FRANKFURT — When Volkswagen executives decided in 2006 to use software to evade emissions rules, they needed help. No one inside Volkswagen knew how to write the software.

So the company turned to one of its most trusted partners: the German supplier, Robert Bosch. Working from Volkswagen specifications, Bosch developed code that instructed computers in diesel engines to fully deploy pollution controls only when the cars were being tested in laboratories, according to lawsuits in the United States and Germany.

Advertisement

The code would form the basis for the so-called defeat devices, the illegal software installed on 580,000 Volkswagen, Audi, and Porsche vehicles in the United States that has forced the carmaker to plead guilty to fraud and pay more than $20 billion in fines and settlements.

The involvement of Bosch, one of the world’s largest auto suppliers, underscores the broad nature of the diesel deception, which stretched beyond the carmaker and involved dozens if not hundreds of people for nearly a decade. Bosch, on Wednesday, agreed to pay consumers in the United States $327.5 million as compensation for its role in devising the software.

Bosch did not admit wrongdoing as part of the settlement with Volkswagen owners and the Federal Trade Commission, which must be approved by a judge. The supplier still faces a criminal investigation by German prosecutors in Stuttgart, as well as multiple civil suits by Volkswagen owners in Europe.

Bosch said Wednesday it would “continue to defend its interests in all other civil and criminal law proceedings and to cooperate comprehensively with the investigating authorities in Germany and in other countries.”

Volkswagen held powerful sway over Bosch, based on the accounts in the lawsuits. The carmaker was one of Bosch’s biggest customers, with a relationship dating from the early days of the Volkswagen Beetle in the 1930s.

Advertisement
<!– Continue reading below –>


Bosch appears to have been profoundly nervous about its role supplying the Volkswagen software. In June 2008, Bosch wrote a letter demanding that Volkswagen agree to pay any penalties if they were discovered using a defeat device.

Software modifications requested by Volkswagen provided “yet another path toward potential input of data as a ‘defeat device,’” said the letter, which was submitted as part of an ongoing lawsuit by a Volkswagen owner in Germany. The letter went on to quote verbatim from United States and European laws prohibiting the devices.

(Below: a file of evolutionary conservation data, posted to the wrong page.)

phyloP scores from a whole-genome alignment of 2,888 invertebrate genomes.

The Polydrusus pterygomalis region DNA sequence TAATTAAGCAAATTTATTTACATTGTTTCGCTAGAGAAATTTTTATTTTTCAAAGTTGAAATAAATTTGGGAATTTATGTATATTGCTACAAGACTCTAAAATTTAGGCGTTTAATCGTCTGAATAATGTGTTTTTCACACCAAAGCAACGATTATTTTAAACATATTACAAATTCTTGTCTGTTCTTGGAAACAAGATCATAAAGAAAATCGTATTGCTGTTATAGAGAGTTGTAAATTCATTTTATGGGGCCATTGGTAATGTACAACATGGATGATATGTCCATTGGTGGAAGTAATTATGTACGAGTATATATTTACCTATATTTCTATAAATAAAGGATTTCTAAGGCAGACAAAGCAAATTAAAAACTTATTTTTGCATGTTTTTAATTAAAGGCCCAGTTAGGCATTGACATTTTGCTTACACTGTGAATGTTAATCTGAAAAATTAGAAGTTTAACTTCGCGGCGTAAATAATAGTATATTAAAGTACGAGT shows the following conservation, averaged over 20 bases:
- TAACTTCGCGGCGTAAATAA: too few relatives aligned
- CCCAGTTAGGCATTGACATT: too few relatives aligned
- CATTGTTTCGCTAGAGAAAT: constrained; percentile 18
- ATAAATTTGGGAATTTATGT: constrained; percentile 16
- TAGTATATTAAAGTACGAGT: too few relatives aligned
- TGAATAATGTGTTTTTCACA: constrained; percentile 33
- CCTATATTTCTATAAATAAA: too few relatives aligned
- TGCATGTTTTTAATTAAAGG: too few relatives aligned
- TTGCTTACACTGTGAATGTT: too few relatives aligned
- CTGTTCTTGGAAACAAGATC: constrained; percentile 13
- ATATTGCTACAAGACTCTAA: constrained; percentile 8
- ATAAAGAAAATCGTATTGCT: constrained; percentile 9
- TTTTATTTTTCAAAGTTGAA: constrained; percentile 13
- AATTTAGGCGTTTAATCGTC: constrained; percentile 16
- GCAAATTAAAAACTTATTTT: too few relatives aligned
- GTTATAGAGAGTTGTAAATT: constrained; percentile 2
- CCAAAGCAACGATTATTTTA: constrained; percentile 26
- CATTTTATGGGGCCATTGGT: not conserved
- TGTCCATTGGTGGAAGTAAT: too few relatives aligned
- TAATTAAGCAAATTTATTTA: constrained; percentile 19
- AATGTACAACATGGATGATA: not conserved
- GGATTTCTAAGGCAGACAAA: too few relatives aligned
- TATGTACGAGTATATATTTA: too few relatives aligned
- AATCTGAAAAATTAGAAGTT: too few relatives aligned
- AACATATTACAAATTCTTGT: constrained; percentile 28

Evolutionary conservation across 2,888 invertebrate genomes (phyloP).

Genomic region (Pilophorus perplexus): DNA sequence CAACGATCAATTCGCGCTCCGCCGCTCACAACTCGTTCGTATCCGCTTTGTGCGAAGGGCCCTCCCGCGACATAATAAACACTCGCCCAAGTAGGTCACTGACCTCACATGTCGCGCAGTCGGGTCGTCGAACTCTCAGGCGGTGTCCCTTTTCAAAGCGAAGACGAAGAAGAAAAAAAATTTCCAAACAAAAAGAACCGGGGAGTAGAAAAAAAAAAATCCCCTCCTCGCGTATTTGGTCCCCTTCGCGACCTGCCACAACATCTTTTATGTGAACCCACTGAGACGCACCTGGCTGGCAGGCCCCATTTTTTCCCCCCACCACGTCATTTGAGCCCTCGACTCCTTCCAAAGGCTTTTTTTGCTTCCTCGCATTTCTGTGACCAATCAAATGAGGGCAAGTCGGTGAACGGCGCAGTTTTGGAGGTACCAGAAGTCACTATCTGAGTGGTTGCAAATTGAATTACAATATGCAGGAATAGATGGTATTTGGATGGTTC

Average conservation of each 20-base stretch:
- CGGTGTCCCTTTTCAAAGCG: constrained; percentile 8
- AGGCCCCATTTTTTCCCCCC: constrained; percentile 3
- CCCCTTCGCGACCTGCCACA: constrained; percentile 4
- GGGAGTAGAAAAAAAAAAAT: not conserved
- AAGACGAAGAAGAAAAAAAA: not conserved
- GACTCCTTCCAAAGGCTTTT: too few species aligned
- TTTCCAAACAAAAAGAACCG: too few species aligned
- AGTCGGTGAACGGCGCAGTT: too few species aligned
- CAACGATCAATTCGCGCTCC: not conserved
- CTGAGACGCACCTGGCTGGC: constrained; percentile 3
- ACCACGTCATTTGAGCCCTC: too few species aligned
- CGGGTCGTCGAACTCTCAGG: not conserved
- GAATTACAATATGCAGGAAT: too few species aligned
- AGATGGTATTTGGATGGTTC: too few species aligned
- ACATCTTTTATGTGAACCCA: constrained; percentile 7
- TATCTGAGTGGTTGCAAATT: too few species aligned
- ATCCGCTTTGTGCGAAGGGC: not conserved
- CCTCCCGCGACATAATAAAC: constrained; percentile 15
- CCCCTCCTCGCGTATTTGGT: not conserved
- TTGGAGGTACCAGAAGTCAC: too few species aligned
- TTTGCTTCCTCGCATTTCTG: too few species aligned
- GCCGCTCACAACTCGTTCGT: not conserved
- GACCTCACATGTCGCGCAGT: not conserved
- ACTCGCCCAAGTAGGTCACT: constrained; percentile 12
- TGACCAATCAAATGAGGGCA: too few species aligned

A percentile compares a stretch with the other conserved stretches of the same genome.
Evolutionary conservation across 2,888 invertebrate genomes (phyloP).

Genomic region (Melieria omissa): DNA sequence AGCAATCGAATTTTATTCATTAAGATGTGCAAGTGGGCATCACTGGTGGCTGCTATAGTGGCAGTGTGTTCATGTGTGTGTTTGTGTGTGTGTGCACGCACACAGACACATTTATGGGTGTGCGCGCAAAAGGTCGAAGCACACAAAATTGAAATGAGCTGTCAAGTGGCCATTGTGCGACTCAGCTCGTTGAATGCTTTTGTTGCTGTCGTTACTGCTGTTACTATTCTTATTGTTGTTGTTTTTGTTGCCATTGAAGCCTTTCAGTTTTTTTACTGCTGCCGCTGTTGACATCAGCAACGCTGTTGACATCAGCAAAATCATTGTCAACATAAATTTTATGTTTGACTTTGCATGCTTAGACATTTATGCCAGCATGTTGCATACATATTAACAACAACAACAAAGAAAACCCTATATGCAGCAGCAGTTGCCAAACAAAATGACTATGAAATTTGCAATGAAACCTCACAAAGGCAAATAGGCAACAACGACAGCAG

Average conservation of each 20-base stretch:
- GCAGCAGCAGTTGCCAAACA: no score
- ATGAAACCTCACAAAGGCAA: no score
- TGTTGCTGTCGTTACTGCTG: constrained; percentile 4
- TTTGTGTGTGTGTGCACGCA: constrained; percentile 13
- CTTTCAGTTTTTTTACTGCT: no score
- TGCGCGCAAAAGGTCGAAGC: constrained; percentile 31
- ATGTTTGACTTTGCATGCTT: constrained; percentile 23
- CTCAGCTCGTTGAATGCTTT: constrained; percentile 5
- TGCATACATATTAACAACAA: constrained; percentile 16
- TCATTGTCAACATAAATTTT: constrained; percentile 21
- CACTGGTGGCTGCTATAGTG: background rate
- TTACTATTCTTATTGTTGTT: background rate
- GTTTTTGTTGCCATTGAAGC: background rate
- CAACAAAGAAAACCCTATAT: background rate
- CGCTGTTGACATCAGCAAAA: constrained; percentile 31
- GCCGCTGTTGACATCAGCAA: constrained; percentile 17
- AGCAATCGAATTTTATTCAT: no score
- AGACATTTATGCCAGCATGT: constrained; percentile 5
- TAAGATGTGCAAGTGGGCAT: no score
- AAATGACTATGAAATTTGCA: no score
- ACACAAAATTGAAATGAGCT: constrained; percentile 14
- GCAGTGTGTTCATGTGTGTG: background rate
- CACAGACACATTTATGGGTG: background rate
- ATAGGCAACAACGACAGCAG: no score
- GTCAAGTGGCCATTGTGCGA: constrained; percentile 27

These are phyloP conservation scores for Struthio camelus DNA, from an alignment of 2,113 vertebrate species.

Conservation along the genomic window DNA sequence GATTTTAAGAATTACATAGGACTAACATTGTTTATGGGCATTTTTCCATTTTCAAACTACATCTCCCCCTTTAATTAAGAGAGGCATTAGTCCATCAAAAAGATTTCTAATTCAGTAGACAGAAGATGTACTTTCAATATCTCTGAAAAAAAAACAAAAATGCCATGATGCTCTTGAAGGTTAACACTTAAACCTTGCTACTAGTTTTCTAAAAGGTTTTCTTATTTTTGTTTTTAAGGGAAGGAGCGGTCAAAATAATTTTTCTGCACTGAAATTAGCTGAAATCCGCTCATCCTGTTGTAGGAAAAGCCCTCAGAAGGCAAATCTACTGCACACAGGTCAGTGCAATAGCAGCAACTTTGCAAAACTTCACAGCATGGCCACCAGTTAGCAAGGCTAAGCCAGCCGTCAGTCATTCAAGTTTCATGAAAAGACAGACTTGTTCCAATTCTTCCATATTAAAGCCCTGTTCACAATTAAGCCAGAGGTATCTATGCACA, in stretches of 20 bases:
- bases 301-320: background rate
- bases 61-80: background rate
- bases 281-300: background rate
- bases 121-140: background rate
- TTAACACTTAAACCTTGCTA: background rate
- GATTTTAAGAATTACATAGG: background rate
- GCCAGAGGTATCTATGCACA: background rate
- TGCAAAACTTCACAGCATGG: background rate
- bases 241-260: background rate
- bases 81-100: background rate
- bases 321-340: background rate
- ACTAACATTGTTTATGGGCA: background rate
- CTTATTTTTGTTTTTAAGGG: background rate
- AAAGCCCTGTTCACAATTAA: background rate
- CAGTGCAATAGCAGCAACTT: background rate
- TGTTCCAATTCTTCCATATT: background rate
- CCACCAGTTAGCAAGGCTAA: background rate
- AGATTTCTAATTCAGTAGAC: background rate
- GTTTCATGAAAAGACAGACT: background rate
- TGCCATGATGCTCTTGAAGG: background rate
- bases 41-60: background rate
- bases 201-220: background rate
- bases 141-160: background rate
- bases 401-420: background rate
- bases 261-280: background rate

“A supplier has practically no possibility to say ‘no,’ or they lose business from the biggest carmaker in the world,” said Kai Borgeest, a professor at the University of Applied Sciences in Aschaffenburg, Germany, who has testified as an emissions expert at the European Parliament.

Bosch argued that the letter was misinterpreted and applied to different engines than the ones programmed to cheat, according to a court document filed Wednesday as part of the proposed settlement.

In 2006, when Volkswagen began planning a push to sell fuel-efficient “clean diesel” in the United States, Bosch provided an innovative fuel injection system known as common rail, as well as a newly developed onboard computer called the EDC17. Bosch advertised in trade magazines that the new engine computer “makes an important contribution to observing future exhaust gas emission limits.”

But Volkswagen developers soon found that their catalytic converters and other pollution control equipment could not meet stricter emissions standards in the United States. The equipment would wear out too quickly if it operated continuously.

At a meeting in November 2006, Volkswagen managers and engineers developed a plan for how they could use software supplied by Bosch to recognize the telltale driving pattern used by regulators when they measured emissions inside special labs, according to the lawsuits and US authorities’ case against the carmaker. The software would instruct the pollution control equipment to fully deploy only when a test was underway. It dialed back the controls under normal driving conditions, causing the car to spew more toxic nitrogen oxides than a heavy-duty diesel truck.

Volkswagen did not have anyone at the time who could make the necessary changes to the software. So the company turned to Bosch to do the programming, according to the class-action lawsuits in the United States. Volkswagen engineers provided detailed specifications to Bosch, which wrote the necessary code.

Later, Bosch helped conceal the software from authorities, according to the class-action suits. It altered an onboard diagnostic system so it would not provide warnings that the emissions system was malfunctioning.

Denner said Wednesday that Bosch agreed to the settlement so it could focus on the transformation sweeping the auto industry.